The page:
I arrived on Monday full of vigour and excitement. I was about to have five days work experience at the RWA. There was lots I wanted to learn but I knew, from the itinerary that I had been emailed, the first thing I would get to do would be to look around the current exhibits. Because of this I purposely didn’t go to see the RWA for a couple of week s beforehand. So you can imagine my horror when I arrived to see the paintings being loaded onto carts to be taken down into storage. However, this allowed me to get really up close to the paintings giving me the opportunity to have slightly different relationship with it.
There were a variety of mediums used: traditional oil paints, quirky collages and bronze statues. I didn’t get the benefit of seeing how they had been grouped – most of them were laid on the floor when I arrived—but I could see that they had been put into a rough chronological order. The exhibit presented work by RWA Academians as well as pieces from the RWA’s personal collection and I felt it demonstrated well the changing tastes and diverse history of the RWA.
Whilst we worked I spoke to some of the staff. Beckie, who works on the front desk as a customer service assistant and volunteer co-ordinator, told me about her favourite piece. It would have been easy to walk past Vera Boele-Keimer’s painting ’01-11’; the white circles look simple from a distance but in proximity the painting is a lot more revealing. There are many layers of varying shades of white paint to make up the circles, displaying the care and detail gone into the piece. The title made me think of binary code and I found myself trying to decipher the painting (as some circles had been subtly and suspiciously outlined with pencil). Whether that was Boele-Keimer’s aim is subjective but I am in agreement with Beckie when she said she found it striking and loved the textural effects.
Our art technician, Tristan, said the he liked the painting ‘Red Dog’ by Elisabeth Frink. Tristan sees it regularly as it is part of the permanent collection at the RWA. He liked the strength of the image and how powerful it was. Despite its power, it has a simple composition and he said that was difficult to tell if the was angry or “just a stupid mutt”. I personally prefer the latter as I loved the way the blood-red coat contrasted with the animal’s clumsily big feet and wide eyes. Later when I was speaking to Claire, who volunteers as an invigilator, she led me towards that very same painting but veered towards the neighbouring piece. ‘A Horse’ is of the same artist but is a very different painting. Claire said she liked the simple, clean and precise lines. The methods of painting the creatures were done very differently; the dogs irate dry brush strokes contrasting from the gentle pools of the horse’s watercolour coat. I thought both the paintings featured sensitivity and emotion.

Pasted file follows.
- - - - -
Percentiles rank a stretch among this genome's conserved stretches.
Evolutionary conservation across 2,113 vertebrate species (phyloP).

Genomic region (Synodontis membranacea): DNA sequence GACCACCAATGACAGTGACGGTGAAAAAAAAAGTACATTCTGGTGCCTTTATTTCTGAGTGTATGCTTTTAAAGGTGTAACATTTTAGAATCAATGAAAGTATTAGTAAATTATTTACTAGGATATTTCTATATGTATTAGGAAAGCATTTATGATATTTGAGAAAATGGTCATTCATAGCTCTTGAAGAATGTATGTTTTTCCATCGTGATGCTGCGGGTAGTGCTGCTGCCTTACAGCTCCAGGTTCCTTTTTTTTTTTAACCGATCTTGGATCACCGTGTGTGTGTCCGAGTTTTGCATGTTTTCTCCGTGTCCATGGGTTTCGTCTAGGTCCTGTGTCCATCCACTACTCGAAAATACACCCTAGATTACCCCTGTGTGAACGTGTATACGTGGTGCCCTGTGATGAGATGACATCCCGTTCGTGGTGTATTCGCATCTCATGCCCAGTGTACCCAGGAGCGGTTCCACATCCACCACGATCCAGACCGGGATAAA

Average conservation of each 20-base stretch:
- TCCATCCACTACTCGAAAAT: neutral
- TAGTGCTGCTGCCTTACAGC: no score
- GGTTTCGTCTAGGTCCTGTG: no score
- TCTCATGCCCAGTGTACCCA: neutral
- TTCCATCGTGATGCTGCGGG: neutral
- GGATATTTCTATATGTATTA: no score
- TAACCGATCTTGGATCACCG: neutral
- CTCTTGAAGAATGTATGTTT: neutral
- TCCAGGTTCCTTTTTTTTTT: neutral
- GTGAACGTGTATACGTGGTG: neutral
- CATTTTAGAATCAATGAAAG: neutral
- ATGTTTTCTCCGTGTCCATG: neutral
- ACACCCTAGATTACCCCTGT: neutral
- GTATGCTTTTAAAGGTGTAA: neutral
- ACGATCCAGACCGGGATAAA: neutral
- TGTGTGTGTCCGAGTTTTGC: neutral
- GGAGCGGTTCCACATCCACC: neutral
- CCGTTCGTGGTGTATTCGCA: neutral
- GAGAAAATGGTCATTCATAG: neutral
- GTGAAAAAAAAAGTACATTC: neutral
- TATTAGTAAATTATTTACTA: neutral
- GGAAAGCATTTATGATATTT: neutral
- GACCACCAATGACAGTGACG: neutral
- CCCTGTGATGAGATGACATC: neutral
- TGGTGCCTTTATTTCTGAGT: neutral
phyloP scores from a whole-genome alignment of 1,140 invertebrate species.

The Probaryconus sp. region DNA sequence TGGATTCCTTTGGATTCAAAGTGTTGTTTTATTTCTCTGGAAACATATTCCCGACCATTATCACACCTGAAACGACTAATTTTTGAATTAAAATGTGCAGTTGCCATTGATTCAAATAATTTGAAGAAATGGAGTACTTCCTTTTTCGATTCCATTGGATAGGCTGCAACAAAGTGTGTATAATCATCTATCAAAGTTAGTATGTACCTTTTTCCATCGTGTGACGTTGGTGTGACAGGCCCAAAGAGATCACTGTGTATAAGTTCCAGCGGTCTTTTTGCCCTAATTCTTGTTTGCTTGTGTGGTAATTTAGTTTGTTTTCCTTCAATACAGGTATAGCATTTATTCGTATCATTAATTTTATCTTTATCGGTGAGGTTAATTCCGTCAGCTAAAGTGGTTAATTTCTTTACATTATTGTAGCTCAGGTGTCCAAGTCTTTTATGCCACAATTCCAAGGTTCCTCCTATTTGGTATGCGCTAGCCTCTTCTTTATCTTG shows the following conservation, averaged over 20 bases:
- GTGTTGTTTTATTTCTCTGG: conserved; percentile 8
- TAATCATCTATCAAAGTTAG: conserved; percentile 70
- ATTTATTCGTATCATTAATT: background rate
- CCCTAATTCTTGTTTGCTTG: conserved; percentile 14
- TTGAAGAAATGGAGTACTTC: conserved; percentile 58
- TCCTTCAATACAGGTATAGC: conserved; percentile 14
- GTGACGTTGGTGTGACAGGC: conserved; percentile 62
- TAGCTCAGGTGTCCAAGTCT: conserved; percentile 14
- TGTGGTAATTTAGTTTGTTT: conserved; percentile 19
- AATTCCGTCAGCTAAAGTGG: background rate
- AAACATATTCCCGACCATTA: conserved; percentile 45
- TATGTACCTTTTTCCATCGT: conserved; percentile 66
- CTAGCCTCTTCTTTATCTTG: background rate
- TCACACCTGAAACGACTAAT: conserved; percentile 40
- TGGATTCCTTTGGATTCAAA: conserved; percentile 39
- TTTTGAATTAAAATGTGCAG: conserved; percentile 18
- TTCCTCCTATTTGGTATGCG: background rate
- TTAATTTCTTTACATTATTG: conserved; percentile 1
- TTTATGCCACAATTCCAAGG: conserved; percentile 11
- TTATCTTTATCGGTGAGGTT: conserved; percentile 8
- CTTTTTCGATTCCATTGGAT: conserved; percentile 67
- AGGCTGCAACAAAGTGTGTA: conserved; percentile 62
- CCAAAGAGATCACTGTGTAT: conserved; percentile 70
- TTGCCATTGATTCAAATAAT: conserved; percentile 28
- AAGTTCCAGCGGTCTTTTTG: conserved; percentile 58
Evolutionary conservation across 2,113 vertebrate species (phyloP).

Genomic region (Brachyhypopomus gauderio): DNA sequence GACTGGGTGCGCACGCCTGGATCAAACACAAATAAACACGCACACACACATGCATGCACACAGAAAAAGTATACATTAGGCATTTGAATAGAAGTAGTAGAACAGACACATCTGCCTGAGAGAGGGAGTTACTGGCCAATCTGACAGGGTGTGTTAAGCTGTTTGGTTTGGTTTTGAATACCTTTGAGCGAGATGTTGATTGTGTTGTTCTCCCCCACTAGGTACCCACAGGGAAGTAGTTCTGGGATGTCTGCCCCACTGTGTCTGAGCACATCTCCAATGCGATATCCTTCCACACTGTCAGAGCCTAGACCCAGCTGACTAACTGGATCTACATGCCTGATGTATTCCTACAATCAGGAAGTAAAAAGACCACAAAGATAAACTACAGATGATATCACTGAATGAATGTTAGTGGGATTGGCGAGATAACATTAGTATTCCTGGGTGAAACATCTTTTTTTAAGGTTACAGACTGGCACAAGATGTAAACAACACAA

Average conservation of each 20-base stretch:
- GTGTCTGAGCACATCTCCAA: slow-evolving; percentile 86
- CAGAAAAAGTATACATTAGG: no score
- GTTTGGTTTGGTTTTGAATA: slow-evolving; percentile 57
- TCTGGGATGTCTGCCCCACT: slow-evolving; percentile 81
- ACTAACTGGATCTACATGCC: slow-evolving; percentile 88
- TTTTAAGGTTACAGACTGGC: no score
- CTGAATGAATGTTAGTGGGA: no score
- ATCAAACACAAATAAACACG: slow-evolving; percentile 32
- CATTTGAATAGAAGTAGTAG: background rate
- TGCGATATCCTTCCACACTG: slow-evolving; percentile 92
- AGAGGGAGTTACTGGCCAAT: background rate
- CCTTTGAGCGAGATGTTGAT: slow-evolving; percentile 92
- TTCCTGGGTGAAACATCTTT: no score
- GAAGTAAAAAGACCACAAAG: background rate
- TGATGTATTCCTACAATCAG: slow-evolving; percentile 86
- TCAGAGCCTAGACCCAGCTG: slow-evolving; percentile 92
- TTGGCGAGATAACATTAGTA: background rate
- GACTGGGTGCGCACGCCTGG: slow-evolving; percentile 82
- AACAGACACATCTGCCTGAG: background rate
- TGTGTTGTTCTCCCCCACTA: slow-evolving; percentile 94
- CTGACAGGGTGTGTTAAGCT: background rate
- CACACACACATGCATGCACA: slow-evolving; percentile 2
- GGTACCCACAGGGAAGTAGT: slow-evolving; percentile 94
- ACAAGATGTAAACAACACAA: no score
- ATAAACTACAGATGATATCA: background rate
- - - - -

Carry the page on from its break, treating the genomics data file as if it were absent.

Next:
For me, the piece that stood out was ‘Ann’s Youngest Daughter’ by Elijah Albert Cox. I loved how it looked as if all the apples and the women’s bodies looked as if they had been glazed, or were made of a shiny glass. I loved the colours. The bright green apples of the foreground partnered with the baby pinks and blues of the women’s bodies. I enjoyed the relaxed, family atmosphere of it. I was surprised at being attracted to such an old painting, but I found it had a kind of glow that I couldn’t quite put my finger on. But then again, perhaps the RWA had just invested in a quality gold frame.
On Monday I witnessed the work that went into hanging and taking down an exhibition. It suddenly made me consider the all the planning and hard work that goes into an exhibition. Where should the paintings go in order to best appeal to the public? How are we going to get that huge masterpiece up and down the stairs without damaging it? What kind screws shall we use so that the valuable painting doesn’t come loose and fall? I feel like I can really appreciate an art gallery now that I have witnessed this and I have learnt some tricks of the trade. Next time you go to an art exhibit, remember that it wasn’t just the artist that got the painting on the wall.